The new Hunger Heroes campaign was launched by Ireland’s largest international aid agency at Scoil na Mainistreach in Celbridge, Co. Kildare, where 600 pupils were allowed leave their grey uniforms at home and arrive dressed up as their favourite caped crusader.
The school, whose well-known past pupils include singer/songwriter Damien Rice, turned into a great gathering of heroes, villains and mutants, who all made their own costumes before they flew or zoomed to class for their Hunger Heroes Day using their incredible powers.
The costumes included Batman, Spiderman, Darth Vader and even Mayo brothers Diarmuid and Cillian O’Connor, who both play for their county and have helped them reach this year’s All-Ireland final.
The campaign encourages students to connect local issues of food waste and global problems of world hunger by undertaking fun school activities and fundraisers to become “hunger heroes”.
Hunger Hero Craig Doyle, 11, who is a member of the school’s Hunger Heroes Committee, said:
One of the things we ask people to do is get a compost bin and to put their food waste in it. If food waste is put into general rubbish bins it ends up in a landfill and creates the ozone damaging methane gas.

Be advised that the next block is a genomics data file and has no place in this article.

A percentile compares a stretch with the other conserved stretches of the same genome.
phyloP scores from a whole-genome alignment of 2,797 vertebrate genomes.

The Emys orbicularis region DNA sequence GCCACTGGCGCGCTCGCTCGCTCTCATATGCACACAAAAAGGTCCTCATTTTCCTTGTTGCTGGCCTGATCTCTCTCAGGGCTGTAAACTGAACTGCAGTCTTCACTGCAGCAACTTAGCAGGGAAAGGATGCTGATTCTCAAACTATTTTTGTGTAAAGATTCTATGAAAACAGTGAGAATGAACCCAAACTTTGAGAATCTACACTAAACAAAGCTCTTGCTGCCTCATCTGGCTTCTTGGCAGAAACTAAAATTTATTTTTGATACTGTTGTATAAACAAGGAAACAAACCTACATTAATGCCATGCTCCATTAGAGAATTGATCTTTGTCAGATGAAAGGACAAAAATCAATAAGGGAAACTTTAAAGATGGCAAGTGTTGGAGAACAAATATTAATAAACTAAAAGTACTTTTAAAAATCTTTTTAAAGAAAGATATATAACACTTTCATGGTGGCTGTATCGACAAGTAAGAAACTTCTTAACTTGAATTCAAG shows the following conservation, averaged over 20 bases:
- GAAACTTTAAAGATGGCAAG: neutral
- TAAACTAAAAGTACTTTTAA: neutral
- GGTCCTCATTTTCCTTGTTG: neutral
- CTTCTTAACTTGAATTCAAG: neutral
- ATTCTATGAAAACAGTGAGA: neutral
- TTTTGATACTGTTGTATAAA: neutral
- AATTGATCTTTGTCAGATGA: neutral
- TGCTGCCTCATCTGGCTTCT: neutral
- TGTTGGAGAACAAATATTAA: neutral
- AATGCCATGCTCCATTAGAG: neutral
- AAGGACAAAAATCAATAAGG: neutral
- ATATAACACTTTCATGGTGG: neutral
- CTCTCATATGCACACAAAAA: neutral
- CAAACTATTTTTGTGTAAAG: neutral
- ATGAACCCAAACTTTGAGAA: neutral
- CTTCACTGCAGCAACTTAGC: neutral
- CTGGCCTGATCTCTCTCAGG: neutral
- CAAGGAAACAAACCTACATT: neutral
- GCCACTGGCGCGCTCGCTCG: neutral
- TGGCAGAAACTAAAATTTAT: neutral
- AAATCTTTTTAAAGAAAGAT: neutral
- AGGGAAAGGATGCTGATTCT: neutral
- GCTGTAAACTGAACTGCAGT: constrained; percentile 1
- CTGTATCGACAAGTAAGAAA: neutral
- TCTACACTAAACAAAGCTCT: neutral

Concern’s school programme officer, Claire Marshall, added:
This dangerous gas contributes to climate change and the droughts and crop failures that leave millions in need of food aid in some of the world’s poorest countries, like Malawi, Mozambique and Ethiopia. Every night, 795 million people go to bed hungry and every morning 66 million children go to school hungry. Hunger Heroes is about fighting hunger and food waste locally and in our schools, and even in our kitchens. In Ireland, over one million tonnes of food waste is disposed of each year, one third of that from households. We are urging schools and students to become hunger heroes and learn how they can use their own powers to help fight this world problem.
Every school that takes part is sent an information pack full of games, posters, fact sheets and lessons for students, who each get a Hunger Hero certificate for participating, and a Concern representative can also go to the school to help set up campaign workshops.
One of the things they learn is how to store food properly in their fridge and how foods like mushrooms, onions and potatoes should be stored.
To take part in the Hunger Heroes campaign, contact Concern’s Claire Marshall at firstname.lastname@example.org or 01 4178078.
Contact Concern Worldwide Communications Officer Kevin Jenkinson.